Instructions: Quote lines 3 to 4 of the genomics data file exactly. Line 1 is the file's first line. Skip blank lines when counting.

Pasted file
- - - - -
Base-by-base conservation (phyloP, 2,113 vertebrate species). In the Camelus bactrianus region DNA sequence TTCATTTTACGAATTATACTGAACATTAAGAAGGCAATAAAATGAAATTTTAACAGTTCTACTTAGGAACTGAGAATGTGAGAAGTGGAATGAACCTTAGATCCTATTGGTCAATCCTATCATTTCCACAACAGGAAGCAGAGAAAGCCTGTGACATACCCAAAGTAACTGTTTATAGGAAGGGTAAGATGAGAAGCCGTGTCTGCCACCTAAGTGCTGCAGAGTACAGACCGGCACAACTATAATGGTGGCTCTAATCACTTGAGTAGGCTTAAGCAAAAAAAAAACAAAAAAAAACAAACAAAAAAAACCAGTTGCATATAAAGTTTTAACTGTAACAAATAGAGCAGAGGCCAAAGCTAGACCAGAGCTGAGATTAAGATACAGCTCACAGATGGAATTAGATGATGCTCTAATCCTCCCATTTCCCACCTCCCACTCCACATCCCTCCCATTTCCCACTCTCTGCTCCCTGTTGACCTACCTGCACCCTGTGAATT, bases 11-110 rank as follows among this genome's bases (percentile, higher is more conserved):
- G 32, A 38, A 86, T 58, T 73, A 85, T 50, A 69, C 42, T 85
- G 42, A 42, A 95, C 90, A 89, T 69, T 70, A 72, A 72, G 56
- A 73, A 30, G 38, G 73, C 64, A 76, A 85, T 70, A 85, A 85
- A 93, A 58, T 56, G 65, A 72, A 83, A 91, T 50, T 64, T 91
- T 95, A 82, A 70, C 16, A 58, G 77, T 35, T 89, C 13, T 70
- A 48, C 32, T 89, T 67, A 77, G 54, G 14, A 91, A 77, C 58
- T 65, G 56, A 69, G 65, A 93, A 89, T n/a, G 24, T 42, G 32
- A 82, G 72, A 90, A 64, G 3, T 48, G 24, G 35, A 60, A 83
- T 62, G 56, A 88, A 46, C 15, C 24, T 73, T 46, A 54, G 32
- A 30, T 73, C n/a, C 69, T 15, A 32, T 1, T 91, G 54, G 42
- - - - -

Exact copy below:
- G 42, A 42, A 95, C 90, A 89, T 69, T 70, A 72, A 72, G 56
- A 73, A 30, G 38, G 73, C 64, A 76, A 85, T 70, A 85, A 85